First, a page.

Call Specter a Traitor, But Don’t Call Him Unprincipled

It’s easy to brand Arlen Specter’s decision to leave the Republican Party-a move directly precipitated by his realization that his career would end with next year’s Pennsylvania Senate primary unless he left the G.O.P.-a nakedly unprincipled act of political survival.
And that’s just what Specter’s critics, on the right, on the left, and in the middle, have been doing this week.
“Self-preservation in the first order” and “a cold, crass political calculation” is how G.O.P. chairman Michael Steele described Specter’s switch, while Joe Sestak, a Pennsylvania Democrat who is threatening to challenge Specter in next year’s primary, pointedly asked, “Is that the type of individual we want?”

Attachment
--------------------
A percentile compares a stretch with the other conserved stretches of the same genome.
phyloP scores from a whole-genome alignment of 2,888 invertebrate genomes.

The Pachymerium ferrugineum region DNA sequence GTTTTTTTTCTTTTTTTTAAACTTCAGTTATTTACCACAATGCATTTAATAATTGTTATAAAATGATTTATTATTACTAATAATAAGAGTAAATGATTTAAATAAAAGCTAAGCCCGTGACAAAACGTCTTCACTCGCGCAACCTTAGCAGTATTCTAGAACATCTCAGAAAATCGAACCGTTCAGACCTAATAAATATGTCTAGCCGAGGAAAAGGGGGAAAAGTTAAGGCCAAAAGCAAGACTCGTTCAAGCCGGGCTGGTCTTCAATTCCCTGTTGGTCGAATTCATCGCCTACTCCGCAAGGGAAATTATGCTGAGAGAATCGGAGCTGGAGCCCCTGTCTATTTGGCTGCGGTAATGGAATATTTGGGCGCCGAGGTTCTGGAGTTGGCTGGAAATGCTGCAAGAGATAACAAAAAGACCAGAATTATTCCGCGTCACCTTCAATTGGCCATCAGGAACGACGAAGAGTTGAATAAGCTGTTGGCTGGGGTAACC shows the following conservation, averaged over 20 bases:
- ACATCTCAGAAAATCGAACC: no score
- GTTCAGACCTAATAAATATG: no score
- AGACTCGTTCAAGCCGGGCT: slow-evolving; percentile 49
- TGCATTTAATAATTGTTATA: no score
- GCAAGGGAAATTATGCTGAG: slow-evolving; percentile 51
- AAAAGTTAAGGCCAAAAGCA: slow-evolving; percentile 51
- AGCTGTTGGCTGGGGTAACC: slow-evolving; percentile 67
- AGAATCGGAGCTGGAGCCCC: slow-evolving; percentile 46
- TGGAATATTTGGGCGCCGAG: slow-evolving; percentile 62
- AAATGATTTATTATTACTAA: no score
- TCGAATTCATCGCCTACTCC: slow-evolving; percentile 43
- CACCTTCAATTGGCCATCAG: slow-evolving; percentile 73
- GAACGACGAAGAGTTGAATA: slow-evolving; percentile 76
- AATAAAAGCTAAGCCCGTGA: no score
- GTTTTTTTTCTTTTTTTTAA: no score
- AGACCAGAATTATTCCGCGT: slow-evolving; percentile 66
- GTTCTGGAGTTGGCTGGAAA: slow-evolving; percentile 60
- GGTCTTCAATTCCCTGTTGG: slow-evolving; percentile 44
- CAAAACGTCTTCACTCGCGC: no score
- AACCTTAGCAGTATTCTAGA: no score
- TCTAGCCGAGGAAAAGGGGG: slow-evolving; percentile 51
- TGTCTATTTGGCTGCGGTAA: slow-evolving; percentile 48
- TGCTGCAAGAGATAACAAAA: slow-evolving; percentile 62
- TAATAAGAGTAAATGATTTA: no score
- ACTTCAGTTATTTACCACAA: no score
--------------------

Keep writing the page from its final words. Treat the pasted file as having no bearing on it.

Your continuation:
On the “Daily Show,” Jon Stewart rolled tape of Specter’s press conference earlier that day, at which the senator bluntly stated: “The prospects for winning the Republican primary are bleak.